Category Archives: Andrew Flintoff Cricket Academy

Do we put too much pressure on young stars?

Jessica Judd

In an era when sporting success is expected at a much younger age and the winning is often much more important than the taking part, there is a lot more pressure on young sporting stars to start hitting milestones much earlier. This pressure comes from a whole range of different sources, including a media that glorifies only winners and winning, ambitious coaches, other members of the team and friends and family who, whilst all they want is for a young sportsman or woman to succeed, may not realise how much that adds to the pressure they are already under.

Evidence has emerged from scientific studies showing that young sportspeople are burning out at an early age when trying to reach impossible goals they have been set. Symptoms such as exhaustion and serious disillusionment with the sport they are trying to succeed in can result in a devaluation of commitment to the sport. These symptoms come from gruelling training regimes, which are often being enforced onto fairly underdeveloped bodies, incredibly busy schedules that leave little time for socialising or down time, and being pushed to be stronger, faster and better at a younger age than those who have gone before. Particularly in hugely competitive sports such as football, high standards are expected from the start and those young athletes who don’t make the grade are simply culled.

This level of stress can have both a positive and a negative effect, depending on the character of the individual. On the positive side, such pressure at an early age can build confidence and coping mechanisms, can be incredibly motivational and can encourage young athletes to reach ever higher and further. On the negative side it can cause an over emphasis on perfectionism and an inability to deal with failure, as well as achieving ‘too much too soon,’ leaving the athlete with little to aim for, or with serious physical injuries from too much training.

A recent example of the dangers of over hype is Freddy Adu a footballer who plays for Bahia in Brazil and who was named ‘the new Pele’ because of his phenomenal skill. However, already his performances in matches is failing to match up to the headlines, something that many commentators are attributing to the pressure created by the hype around him. Rob Denmark, coach to athlete Jessica Judd (pictured above), who has recently seen some fantastic successes said of his coaching responsibility “it’s more important to lay the foundations now for her to develop and be successful in the long term,” indicating that low pressure long term development is his coaching method of choice.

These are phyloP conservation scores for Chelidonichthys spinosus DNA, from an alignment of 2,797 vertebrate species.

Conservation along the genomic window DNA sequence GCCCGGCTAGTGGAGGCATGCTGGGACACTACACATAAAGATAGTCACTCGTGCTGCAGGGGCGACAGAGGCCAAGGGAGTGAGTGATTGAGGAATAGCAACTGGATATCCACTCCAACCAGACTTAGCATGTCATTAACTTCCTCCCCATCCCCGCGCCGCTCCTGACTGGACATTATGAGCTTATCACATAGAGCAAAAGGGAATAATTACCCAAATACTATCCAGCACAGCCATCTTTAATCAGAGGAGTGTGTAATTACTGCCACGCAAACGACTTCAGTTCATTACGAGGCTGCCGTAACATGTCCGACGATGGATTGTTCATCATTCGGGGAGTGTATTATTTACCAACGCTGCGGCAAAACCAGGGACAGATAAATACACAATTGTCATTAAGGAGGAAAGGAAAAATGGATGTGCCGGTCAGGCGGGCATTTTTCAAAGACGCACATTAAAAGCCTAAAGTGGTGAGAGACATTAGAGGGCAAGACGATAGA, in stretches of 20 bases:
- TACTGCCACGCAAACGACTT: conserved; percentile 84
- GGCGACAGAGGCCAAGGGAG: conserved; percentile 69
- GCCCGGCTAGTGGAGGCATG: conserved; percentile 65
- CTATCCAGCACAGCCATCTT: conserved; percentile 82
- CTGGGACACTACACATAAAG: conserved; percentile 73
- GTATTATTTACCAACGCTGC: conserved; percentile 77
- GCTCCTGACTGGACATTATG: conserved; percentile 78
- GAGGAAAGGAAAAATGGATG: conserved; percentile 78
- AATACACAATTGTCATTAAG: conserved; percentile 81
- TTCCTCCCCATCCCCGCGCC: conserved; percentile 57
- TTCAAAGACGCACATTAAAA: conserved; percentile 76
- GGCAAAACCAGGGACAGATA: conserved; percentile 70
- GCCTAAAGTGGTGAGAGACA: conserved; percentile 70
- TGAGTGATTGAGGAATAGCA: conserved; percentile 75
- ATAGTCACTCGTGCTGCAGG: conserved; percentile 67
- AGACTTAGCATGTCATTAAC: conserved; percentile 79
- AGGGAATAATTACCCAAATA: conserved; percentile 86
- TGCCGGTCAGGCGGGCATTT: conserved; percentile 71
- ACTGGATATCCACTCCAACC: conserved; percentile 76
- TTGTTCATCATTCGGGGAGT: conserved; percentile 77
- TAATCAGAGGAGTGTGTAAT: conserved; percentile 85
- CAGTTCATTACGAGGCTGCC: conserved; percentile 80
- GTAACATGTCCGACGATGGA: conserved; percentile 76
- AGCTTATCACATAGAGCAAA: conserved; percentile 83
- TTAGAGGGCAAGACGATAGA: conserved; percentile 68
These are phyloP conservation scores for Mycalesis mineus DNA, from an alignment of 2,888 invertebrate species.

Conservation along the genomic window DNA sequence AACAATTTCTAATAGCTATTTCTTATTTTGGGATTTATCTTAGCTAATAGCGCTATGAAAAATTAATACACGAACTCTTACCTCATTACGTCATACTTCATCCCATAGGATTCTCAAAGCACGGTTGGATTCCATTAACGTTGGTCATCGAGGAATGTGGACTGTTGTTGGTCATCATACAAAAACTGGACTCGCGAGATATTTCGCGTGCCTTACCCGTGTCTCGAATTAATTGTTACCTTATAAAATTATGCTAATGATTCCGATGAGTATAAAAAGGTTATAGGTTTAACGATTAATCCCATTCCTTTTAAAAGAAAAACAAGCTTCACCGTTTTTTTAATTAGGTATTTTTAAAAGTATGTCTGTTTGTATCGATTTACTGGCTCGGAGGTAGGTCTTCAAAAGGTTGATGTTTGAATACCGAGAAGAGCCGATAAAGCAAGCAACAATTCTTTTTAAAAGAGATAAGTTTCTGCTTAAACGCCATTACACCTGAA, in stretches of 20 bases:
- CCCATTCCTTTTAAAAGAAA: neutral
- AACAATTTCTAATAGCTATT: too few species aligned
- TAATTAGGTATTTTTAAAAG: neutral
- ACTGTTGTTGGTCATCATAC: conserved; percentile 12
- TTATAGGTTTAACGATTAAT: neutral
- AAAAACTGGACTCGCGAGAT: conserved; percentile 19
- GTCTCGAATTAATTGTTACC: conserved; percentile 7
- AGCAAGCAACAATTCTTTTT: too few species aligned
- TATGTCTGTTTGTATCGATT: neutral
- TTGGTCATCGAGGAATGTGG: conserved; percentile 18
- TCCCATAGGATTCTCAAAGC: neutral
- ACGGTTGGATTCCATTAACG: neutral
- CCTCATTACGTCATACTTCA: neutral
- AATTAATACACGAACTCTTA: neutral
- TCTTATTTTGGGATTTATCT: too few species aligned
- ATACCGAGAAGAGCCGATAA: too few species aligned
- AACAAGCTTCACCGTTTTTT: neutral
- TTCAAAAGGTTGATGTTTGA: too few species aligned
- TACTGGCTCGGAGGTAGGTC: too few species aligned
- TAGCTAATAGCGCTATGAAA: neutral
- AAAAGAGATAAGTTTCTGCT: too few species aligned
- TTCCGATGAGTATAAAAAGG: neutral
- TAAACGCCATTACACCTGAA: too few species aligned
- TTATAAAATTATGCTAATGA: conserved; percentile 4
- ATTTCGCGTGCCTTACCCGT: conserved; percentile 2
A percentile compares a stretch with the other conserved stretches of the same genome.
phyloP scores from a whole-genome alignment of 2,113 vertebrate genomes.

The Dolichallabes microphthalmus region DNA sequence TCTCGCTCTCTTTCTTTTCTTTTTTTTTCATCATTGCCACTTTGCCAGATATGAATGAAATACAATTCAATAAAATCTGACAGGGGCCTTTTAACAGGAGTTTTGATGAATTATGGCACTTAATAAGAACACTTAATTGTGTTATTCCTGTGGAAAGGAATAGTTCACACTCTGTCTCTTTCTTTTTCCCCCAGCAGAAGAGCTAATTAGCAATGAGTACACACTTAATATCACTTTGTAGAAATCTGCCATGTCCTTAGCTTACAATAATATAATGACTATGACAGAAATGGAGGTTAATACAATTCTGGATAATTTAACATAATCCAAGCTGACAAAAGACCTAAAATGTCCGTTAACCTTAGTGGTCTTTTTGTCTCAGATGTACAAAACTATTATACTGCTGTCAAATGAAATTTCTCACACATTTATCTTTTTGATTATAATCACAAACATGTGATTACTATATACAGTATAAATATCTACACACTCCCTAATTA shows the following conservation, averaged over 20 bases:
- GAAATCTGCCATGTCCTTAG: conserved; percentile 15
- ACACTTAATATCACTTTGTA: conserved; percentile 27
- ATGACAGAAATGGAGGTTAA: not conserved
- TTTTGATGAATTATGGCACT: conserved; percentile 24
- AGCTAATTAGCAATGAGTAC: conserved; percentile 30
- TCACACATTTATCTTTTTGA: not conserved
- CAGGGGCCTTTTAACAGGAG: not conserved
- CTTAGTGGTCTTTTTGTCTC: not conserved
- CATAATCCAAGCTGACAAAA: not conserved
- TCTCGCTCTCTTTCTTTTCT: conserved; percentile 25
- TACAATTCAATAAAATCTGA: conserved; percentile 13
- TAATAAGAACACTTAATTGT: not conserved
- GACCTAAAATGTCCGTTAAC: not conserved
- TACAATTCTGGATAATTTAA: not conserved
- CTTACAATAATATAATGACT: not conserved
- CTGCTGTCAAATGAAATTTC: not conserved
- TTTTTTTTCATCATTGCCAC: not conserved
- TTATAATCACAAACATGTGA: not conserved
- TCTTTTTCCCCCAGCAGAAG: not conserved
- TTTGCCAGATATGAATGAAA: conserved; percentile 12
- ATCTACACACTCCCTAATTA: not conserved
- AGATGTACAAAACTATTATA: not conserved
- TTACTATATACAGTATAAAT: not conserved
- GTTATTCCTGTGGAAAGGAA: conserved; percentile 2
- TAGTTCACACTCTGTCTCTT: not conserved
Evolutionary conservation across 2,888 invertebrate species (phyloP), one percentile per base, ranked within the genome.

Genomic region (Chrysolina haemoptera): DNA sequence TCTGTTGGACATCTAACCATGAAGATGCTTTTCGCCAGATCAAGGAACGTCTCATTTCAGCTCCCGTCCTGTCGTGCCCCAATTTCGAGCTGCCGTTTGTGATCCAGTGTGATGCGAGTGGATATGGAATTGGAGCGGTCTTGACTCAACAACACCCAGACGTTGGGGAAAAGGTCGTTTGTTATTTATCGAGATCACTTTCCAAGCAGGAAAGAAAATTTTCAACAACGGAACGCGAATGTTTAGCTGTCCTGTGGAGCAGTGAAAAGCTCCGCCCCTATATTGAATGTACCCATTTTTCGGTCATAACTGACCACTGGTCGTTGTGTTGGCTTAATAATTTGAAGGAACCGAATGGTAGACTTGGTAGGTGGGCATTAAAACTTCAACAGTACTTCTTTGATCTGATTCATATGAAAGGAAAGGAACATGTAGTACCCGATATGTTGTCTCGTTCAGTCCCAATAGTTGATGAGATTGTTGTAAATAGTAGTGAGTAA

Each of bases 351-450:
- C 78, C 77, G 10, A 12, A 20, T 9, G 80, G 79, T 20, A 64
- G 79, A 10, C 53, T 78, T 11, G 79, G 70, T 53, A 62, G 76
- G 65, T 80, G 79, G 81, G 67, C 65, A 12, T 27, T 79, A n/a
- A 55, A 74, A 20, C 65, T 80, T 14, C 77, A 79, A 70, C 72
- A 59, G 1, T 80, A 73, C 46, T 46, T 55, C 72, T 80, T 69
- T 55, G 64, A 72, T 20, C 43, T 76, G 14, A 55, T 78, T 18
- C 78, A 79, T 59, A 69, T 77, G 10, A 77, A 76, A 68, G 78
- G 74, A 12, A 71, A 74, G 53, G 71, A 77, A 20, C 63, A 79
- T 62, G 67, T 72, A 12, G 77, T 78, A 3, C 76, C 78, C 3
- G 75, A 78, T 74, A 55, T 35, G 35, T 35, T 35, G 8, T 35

Where stress is kept under control, at every level sport can have a really beneficial impact on children’s’ development, increasing fitness, confidence and keeping weight under control, as well as developing motivation and helping children learn how to achieve goals. Activate Sport runs a series of sports camps that offer some great physical and mental benefits for children of all ages. See our website for more information.

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Best free places to visit around Britain

Watergate Bay Beach

With the summer holidays upon us, for most parents there now looms the challenge of finding activities and entertainment for all the family that won’t break the budget. Keeping the kids entertained whatever the weather can be quite a challenge, however, there are plenty of great ways to make sure that everyone has an enjoyable and action packed summer without spending a fortune. Here are some ideas for free places to visit around Britain this summer:

A local beach – whilst you might think that British beaches don’t really compare to those in Europe or beyond, you’d be surprised how much fun there is to be had making sandcastles and paddling around the UK coast. From traditional pebbly spots, to soft, white sand stretches around the south coast that bear a remarkable resemblance to more exotic climes, there’s a British beach out there for everyone. Find your local beach here.

Free museums – for those days when the weather isn’t quite so bright and sunny, the UK’s plethora of free museums and art galleries provide perfect amusement. From the fascinating Hands on History Museum in Hull, to the range of London options, such as the British Museum and the National Portrait Gallery, a rainy day is no excuse to sit inside.

English Heritage – whilst history might be a school subject, it certainly doesn’t have to be dull, as the numerous fascinating English Heritage sites around the country demonstrate. Castles and battle sites, Roman mosaics and prehistoric archeological finds provide plenty of fodder for young minds and imaginations, with lots of weatherproof options too. Check out your local English Heritage sites here.

Explore local woodlands – the UK’s woodlands are full of great nature trails, hiking routes, picnic spots and activities such as zip lining and tree climbing, making them the perfect place for kids to burn off some energy during a long, hot summer. Check out your local woodland and see what is on offer near you.